Silman's book is good, but I like Pachman's better.
Stein's Simple Chess is also good. If you haven't read many chess books before probably you should start with Stein's before moving on to Pachman's.
hey ChessisGood, you are a positional player or tactical player...??? erm.... no offense... just asking...:P
Silman's book is good, but I like Pachman's better.
Stein's Simple Chess is a good book, but newer ideas since My System aren't contrary to, or in conflict with, the concepts in the book. Its still a worthy read before moving on to more recent books on positional play, which will reinforce the ideas taught in My System while coupling them with the newer ideas on dynamic play.
I tried Pachman's Modern Chess Strategy years ago, and just could not get into it at all. A lot of that may be due to its being descriptive notation, and my difficulty in following in after so many years now of reading algebraic.
In any case, either Pachman's book or My System should provide a good foundation for more advanced study.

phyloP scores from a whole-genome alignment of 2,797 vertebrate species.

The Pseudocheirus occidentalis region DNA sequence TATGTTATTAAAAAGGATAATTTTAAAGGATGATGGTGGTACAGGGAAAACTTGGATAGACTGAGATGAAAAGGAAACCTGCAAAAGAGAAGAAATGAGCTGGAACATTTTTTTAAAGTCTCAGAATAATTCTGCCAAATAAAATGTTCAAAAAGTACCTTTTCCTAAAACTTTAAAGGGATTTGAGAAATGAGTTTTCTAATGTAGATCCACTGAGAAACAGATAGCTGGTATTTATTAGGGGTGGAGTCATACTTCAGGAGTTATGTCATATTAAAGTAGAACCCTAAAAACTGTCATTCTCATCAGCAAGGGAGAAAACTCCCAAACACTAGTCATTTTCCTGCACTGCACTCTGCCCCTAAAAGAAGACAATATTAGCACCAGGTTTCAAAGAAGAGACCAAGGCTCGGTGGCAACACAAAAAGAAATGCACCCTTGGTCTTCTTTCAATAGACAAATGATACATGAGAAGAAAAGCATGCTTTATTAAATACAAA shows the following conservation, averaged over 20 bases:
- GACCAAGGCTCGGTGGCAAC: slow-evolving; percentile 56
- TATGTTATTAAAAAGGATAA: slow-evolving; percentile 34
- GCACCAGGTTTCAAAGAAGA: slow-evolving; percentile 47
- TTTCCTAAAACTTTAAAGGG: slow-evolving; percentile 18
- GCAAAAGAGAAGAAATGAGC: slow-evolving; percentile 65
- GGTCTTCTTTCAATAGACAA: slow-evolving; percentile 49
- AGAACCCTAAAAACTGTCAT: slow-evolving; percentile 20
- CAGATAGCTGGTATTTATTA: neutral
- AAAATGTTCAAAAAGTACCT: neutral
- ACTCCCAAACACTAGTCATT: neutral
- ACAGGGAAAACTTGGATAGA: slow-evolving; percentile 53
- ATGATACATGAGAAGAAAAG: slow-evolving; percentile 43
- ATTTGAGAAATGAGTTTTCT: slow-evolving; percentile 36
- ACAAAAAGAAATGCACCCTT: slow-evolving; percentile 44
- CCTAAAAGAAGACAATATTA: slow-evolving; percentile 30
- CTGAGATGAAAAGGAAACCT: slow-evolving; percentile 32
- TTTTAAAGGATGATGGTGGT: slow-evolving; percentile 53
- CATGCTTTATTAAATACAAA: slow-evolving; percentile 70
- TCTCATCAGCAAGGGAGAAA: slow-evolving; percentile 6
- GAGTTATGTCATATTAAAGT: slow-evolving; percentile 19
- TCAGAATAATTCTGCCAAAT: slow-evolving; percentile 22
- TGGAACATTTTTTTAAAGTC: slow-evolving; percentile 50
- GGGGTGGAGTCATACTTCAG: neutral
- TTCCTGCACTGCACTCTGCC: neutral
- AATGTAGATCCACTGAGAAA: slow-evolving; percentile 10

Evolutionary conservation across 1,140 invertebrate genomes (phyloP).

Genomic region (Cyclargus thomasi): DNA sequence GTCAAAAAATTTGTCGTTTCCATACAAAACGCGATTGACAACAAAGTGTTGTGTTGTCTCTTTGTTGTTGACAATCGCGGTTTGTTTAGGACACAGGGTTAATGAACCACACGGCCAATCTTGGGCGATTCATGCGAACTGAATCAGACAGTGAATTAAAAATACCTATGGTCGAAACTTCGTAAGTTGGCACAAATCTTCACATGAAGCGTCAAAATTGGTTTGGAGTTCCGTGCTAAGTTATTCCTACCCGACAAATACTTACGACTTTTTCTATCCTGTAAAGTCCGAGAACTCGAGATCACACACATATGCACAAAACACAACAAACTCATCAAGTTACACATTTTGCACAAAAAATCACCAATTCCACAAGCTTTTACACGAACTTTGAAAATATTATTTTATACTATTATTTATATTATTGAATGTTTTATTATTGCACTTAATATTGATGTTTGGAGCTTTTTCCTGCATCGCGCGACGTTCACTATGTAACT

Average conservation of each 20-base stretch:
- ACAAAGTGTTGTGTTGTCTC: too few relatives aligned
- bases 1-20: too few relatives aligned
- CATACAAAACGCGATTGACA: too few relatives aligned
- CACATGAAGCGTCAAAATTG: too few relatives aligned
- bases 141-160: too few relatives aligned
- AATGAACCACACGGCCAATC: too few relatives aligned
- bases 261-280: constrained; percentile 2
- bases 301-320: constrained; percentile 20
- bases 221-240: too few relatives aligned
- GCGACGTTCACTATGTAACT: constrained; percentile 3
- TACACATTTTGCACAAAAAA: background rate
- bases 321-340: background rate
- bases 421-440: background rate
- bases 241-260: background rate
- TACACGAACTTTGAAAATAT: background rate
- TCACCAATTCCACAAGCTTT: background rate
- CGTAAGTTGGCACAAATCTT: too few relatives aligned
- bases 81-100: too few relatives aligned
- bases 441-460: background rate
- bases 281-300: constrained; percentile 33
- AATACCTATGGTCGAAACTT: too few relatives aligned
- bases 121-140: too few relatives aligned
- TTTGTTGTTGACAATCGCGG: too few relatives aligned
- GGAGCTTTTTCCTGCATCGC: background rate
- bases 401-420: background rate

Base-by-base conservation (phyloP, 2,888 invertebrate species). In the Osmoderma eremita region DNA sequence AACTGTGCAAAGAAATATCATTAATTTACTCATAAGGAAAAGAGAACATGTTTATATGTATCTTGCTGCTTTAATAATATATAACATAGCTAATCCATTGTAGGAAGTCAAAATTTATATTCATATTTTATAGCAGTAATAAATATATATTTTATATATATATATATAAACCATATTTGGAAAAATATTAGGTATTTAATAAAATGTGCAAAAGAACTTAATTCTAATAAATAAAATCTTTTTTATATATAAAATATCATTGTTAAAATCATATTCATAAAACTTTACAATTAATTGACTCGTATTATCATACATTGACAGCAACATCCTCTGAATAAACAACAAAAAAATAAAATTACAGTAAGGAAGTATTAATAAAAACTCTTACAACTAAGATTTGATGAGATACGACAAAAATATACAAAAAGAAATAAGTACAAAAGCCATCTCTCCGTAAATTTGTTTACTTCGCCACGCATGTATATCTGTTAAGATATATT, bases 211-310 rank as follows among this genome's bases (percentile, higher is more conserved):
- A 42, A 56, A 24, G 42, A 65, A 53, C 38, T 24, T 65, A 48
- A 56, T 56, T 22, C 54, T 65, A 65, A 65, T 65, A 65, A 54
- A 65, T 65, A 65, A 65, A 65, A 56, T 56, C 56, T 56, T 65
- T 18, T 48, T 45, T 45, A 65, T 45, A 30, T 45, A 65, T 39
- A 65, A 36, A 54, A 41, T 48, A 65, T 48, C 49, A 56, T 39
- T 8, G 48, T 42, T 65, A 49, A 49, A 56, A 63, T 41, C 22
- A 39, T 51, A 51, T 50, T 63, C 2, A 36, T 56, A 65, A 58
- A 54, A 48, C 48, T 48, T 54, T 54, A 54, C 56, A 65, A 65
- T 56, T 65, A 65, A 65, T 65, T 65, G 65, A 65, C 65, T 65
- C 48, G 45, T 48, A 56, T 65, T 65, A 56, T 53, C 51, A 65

As I side note, I recently read that much of the difficulty with the proper handling of positional chess is usually not due to a lack of knowledge about positional concepts, but rather a problem with the application of them in our games.
Unfortunately, I didn't read what the solution to that problem is, but I expect its repeated exposure to them through continuous reading of material that addresses these ideas. Which makes it, in a way, kind of like learning tactics: an explanation and a couple of examples of tactical motifs isn't going to help in the same way that continually studying many examples of tactics everyday will.
Pachman is a very good instructor.
"i dont really like the IMBALANCES, I feel like it stops me from playing tactically ( im a tactical player )"
How? that doesn't make snese...
I can't speak for the other two books, but I really like "The Amateur's Mind" so far; it's nice to see other beginners make the same mistakes I do, and have an international master explain why those are mistakes. Though I am definitely still a beginner player (and not a good one at that), at least it's nice to know that I can understand what's happening on the board. Whether I succeed in exploiting the imbalances to improve my position and win is definitely something I still need to work on, but it's much better than having no idea what I should be doing and just playing reactionary chess.